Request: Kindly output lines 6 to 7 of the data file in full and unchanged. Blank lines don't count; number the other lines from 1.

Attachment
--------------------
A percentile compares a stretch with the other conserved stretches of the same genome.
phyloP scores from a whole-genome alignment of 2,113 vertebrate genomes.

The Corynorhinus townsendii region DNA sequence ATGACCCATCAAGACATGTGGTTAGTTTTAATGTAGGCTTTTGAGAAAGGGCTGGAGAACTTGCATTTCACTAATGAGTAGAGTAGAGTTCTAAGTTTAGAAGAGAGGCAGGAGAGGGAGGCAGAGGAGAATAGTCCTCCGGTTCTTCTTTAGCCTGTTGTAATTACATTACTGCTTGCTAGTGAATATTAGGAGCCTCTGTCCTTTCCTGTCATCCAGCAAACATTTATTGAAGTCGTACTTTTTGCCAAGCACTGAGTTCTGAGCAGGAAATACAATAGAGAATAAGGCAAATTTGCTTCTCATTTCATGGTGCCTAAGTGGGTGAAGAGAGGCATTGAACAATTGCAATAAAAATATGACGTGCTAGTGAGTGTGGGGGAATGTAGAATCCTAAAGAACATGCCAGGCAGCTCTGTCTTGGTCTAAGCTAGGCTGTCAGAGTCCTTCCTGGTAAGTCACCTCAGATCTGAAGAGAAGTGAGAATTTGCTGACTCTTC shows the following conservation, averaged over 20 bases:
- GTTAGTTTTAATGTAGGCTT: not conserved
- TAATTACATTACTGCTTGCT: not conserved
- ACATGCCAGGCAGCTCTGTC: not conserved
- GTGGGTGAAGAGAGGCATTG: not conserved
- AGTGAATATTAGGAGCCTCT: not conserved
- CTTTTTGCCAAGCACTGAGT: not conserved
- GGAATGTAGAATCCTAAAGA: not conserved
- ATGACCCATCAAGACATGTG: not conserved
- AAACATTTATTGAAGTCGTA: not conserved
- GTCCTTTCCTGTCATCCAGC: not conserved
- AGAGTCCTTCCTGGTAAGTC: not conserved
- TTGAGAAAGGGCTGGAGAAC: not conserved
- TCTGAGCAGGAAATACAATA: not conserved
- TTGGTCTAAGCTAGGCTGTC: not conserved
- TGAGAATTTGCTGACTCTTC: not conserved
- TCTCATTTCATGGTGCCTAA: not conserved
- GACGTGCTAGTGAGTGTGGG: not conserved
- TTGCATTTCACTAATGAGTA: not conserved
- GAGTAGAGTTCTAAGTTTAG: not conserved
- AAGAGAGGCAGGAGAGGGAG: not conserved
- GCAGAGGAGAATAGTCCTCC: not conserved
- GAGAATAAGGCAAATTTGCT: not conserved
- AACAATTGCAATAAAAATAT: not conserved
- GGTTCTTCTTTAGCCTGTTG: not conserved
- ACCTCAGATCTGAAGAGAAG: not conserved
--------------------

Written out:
- ACATGCCAGGCAGCTCTGTC: not conserved
- GTGGGTGAAGAGAGGCATTG: not conserved